Donald Trump’s latest fiction, as he told members of the military yesterday at MacDill Air Force Base, is that terrorist attacks have been happening “all over Europe” and that “it’s gotten to a point where it’s not even being reported.” This, of course, is absurd. One can accuse the media of a lot of things, but one cannot deny the media’s thirst for blood. Terrorist attacks are widely covered, often for days and days at a time, and our collective worst fear is how oversaturated media coverage of the next terrorist attack will play right into the Trump Administration’s hands.
Nevertheless, to suggest that the “dishonest” media refuses to cover terrorist attacks is actually insulting to the media, who put a lot of time, money and resources into assigning reporters to cover these attacks, sometimes even when it endangers the reporters and their staff.
This is one lie that the media will not let stand. To wit: Anderson Cooper provided a montage of himself reporting from the cities where various terrorist incidents happened. Post columnist David Ignatious is particularly incensed by the suggestion:
“As a journalist I’m really troubled by that,” Washington Post columnist David Ignatius said on CNN’s The Lead on Monday.
“We have brave colleagues who everyday are taking big risks to cover these stories. Look at the “New York Times” which the president demonizes often. The New York Times this weekend had an outstanding piece of reporting about how ISIS has been reaching out, is more involved in some attacks in Europe and abroad.”
Ignatius said he has about 100 examples of strong reporting he’d like to show the President.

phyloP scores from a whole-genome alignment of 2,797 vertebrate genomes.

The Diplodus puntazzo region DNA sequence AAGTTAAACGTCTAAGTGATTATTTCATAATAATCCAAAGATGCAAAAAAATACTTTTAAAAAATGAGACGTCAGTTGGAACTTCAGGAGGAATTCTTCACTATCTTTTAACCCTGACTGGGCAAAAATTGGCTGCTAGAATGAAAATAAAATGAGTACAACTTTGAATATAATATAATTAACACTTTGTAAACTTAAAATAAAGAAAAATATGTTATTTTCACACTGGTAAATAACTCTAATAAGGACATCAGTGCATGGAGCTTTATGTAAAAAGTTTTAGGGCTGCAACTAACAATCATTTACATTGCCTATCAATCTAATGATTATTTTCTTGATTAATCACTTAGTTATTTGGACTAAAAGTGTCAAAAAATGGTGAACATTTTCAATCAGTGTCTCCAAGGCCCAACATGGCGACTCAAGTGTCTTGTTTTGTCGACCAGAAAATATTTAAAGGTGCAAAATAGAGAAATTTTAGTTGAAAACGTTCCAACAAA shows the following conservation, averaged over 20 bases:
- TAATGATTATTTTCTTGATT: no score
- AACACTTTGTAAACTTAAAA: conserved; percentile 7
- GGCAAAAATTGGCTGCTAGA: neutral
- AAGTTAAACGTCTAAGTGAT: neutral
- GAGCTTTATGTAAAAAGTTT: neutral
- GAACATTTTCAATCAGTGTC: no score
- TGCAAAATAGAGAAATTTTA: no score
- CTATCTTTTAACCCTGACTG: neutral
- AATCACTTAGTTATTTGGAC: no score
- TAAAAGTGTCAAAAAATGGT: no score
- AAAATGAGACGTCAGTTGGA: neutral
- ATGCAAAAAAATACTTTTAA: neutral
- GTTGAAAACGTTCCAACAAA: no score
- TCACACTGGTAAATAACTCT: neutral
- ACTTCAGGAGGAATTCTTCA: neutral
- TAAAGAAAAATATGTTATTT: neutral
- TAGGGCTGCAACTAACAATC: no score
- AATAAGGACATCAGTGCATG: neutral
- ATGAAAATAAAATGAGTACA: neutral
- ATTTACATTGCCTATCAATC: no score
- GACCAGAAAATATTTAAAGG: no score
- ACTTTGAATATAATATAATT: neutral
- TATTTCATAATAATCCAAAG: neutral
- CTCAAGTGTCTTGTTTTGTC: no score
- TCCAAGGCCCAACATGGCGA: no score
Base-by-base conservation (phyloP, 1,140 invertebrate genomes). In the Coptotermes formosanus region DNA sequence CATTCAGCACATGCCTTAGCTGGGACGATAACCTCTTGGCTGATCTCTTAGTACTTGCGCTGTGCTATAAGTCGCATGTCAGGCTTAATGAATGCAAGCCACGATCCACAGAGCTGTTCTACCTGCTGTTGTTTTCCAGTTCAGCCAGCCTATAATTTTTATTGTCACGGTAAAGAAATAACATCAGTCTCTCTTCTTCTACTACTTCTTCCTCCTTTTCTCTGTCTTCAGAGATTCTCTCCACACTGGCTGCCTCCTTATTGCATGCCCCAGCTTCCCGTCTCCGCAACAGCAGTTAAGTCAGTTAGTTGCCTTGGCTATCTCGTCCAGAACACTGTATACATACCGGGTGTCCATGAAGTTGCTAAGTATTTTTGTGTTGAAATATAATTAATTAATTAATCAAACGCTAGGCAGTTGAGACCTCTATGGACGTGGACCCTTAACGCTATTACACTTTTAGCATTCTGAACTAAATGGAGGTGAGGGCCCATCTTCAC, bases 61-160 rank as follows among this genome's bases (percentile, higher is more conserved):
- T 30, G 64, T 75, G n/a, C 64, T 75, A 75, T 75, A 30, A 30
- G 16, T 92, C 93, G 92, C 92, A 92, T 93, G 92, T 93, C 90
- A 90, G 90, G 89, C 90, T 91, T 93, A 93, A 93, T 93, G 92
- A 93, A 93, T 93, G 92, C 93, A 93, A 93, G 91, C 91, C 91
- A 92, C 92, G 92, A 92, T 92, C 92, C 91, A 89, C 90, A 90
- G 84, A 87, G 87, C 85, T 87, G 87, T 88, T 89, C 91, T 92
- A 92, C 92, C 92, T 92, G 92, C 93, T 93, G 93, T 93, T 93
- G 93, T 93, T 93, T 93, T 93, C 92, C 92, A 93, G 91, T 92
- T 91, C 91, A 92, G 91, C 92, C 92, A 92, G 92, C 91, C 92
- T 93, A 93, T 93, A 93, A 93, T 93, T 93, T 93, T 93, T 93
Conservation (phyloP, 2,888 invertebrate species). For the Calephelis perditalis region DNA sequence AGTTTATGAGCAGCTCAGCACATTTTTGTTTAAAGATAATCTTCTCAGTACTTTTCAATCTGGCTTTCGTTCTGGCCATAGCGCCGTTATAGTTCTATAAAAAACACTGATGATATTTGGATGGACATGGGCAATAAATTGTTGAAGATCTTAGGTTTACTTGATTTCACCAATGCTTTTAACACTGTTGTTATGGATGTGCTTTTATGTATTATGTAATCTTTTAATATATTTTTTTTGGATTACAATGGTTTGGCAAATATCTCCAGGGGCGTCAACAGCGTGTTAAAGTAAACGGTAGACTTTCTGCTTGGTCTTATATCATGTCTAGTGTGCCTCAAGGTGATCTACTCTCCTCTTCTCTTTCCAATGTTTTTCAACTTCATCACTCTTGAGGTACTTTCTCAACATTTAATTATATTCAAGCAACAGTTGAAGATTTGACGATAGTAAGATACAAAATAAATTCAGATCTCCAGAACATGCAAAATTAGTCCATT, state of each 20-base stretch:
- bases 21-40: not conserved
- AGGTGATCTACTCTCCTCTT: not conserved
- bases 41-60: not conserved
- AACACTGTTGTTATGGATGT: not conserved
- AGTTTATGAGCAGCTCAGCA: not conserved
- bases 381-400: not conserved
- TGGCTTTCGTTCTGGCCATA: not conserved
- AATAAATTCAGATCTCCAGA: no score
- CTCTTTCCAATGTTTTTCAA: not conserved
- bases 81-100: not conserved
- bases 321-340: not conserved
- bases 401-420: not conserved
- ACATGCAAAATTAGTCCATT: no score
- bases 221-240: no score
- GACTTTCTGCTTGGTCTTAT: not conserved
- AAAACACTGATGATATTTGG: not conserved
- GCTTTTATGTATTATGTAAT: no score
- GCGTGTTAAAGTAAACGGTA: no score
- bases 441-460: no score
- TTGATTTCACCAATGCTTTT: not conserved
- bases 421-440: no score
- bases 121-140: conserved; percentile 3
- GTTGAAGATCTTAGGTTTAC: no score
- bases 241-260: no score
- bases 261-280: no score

Late yesterday, because the White House is put in a position where they often have to find ways to justify Trump’s remarks after the fact, Sean Spicer released a list of “underreported attacks” hastily slapped together. This list misspells “attacker” 24 times, and not only is the widely-covered attack in San Bernardino, California covered, but San Bernardino is also misspelled. It also includes those “little-known” Paris attacks and the Orlando attacks.
You remember Orlando, right?
Of the 78 attacks, NBC says that it extensively covered 57 of the attacks that resulted in the deaths of 745 people. Of the other 21 that that took place in places like Egypt and Bangladesh, which NBC did not cover extensively, only 8 people died combined (in other words, only two more than the attacks in Canada last weekend by a Trump-supporting white supremacist, which Trump still has not mentioned on Twitter). It should also be noted that none of the attacks on the White House list were perpetuated by white supremacist or Islamaphobes, though — as ThinkProgress notes — “a study published in 2015 found that people in America are seven times as likely to be killed by a right-wing extremist than a Muslim attacker.”
As the Post notes, this particular claim seems to be rooted in conspiracy theories elevated by Alex Jones and Infowars.
The media is not taking the accusation well.
CNN’s David Acosta, for instance, said that “this appears to be a talking point in search of a set of facts that just doesn’t seem to exist.” Understated burn.
Jake Tapper added this:
Meanwhile, a Politico reporter included this handy set of Trump tweets from the day Libya was attacked. It was covered by the media, but apparently not worth mentioning by the President.
Some Trump tweets from Jan 27 2015, day of major terror attack in Libya listed by WH as underplayed. ABC, CNN, NYT reported. Trump ignored. pic.twitter.com/aZmaBEMA1U— Michael Crowley (@michaelcrowley) February 7, 2017
The best, however, comes from CBS — so far, not accused of being FAKE NEWS — which soberly calls this exactly what it is: A distraction from the President’s legal woes:
That man with the monotone voice basically just said that Trump is full of shit.